Instead of showing the team clips of the N.C. State loss, Williams showed the team the entire game tape to point out their mistakes, particularly on defense. Brooks said that watching it was tough and his conclusion was that he let his team down on defense.
“It’s tough. I’m a senior sitting down for a freshman, but he’s playing better than me,” said Brooks, who had nine points and a season-high-tying 11 rebounds. “It’s either get better or sit on the bench.”
It was the first game, other than senior night last season, that Brooks hasn’t started since his freshman season.
Black, who scored a season-high 10 points, said they were told about the lineup change Wednesday morning during the shootaround but he could almost see it coming.
“It kind of hurt me,” Black said. “But, then again, I’m not playing the way we need to play right now, so it was a reality check.”
Black was critical of the team’s approach offensively and said that the Tar Heels needed to do a better job of getting the ball inside in the second half.
“I feel like we all are being selfish right now,” Black said. “I feel like we’re not all bought in completely. I feel like there’s so many problems.”
It wasn’t necessarily how Walton started that was impressive but how he played after halftime. Three second-half 3-pointers from Walton, who had nine points, four assists and one turnover, helped UNC sink a season-high eight 3-pointers. The previous high was seven against UNLV. It was the first time this season that five Tar Heels hit 3-pointers.
Love had missed 13 consecutive 3-point attempts before making the first of his two 3s against Georgia Tech.
Bacot led UNC with 14 points.
For only the third time this season, UNC led 10 minutes into the game with a four-point edge. After leading by 12 at that point in the opener at that point against College of Charleston, they had only done it against Texas (+2) before Wednesday night.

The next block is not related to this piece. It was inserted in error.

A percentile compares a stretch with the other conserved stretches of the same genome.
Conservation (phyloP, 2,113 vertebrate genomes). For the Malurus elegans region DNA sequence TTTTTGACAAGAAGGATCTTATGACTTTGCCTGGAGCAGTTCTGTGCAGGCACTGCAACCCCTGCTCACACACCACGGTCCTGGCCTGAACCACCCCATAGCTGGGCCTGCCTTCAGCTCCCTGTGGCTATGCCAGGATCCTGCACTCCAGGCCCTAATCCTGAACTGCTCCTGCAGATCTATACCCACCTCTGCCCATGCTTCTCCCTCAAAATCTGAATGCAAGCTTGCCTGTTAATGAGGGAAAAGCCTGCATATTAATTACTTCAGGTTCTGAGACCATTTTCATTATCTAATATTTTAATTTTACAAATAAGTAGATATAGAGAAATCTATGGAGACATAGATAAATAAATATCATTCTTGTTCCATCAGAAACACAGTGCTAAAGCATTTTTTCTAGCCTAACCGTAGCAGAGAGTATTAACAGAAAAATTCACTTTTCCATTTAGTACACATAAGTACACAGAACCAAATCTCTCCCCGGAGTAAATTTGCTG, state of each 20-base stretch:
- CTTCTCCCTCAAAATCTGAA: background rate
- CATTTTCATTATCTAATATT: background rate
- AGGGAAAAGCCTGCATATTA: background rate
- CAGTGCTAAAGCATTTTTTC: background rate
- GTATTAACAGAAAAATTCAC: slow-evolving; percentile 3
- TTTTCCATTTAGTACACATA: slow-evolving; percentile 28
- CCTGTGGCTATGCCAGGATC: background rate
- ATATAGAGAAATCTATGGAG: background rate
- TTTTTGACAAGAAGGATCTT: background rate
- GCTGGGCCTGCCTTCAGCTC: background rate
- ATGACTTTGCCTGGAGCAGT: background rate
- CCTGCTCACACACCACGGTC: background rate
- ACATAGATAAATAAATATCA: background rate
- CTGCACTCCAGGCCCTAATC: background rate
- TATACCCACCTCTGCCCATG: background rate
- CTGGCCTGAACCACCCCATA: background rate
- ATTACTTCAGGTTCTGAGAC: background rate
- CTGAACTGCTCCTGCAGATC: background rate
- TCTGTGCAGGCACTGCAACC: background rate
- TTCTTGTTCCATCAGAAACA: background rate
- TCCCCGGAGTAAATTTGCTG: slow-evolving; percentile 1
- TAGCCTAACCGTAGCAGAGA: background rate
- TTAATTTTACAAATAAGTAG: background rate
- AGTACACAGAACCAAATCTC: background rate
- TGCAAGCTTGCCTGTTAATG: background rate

An 11–1 UNC run gave the Tar Heels a 22–11 lead with 6:11 left in the first half. The Jackets responded with an 11–2 a little later to cut it to 28–26 before the Tar Heels took a 35–29 halftime lead.
A Moses Wright layup with 11:04 left gave Georgia Tech its first lead at 50–49.
A Walton 3-pointer started a 7–0 UNC run to take a 61–53 lead with 6:53 left. But the Jackets’ 11–3 run tied it at 64 on an Alvarado jumper, then an Alvarado bucket gave Tech a 66–65 lead with 3:24 left.
Sharpe’s inside bucket cut Tech’s lead to one but Alvarado’s drive with 45 seconds left pushed it to 70–67.
After Davis missed a long 3-point attempt with 17 seconds left, Alvarado made two free throws with 12 seconds left to make it a five-point game. Platek missed a 3-point attempt with two seconds left.
With the Syracuse game that was to be played on Jan. 2 postponed, the Tar Heels play next at 8 p.m. Tuesday at Miami (ESPN). The Hurricanes (4–3 overall) are off to an 0–2 start in the ACC after a 70–55 home loss to Pittsburgh and an 80–78 loss at Virginia Tech. Miami plays host to Clemson at 2 p.m. Saturday.
Georgia Tech 72, North Carolina 67
Pool photo by Chris Compton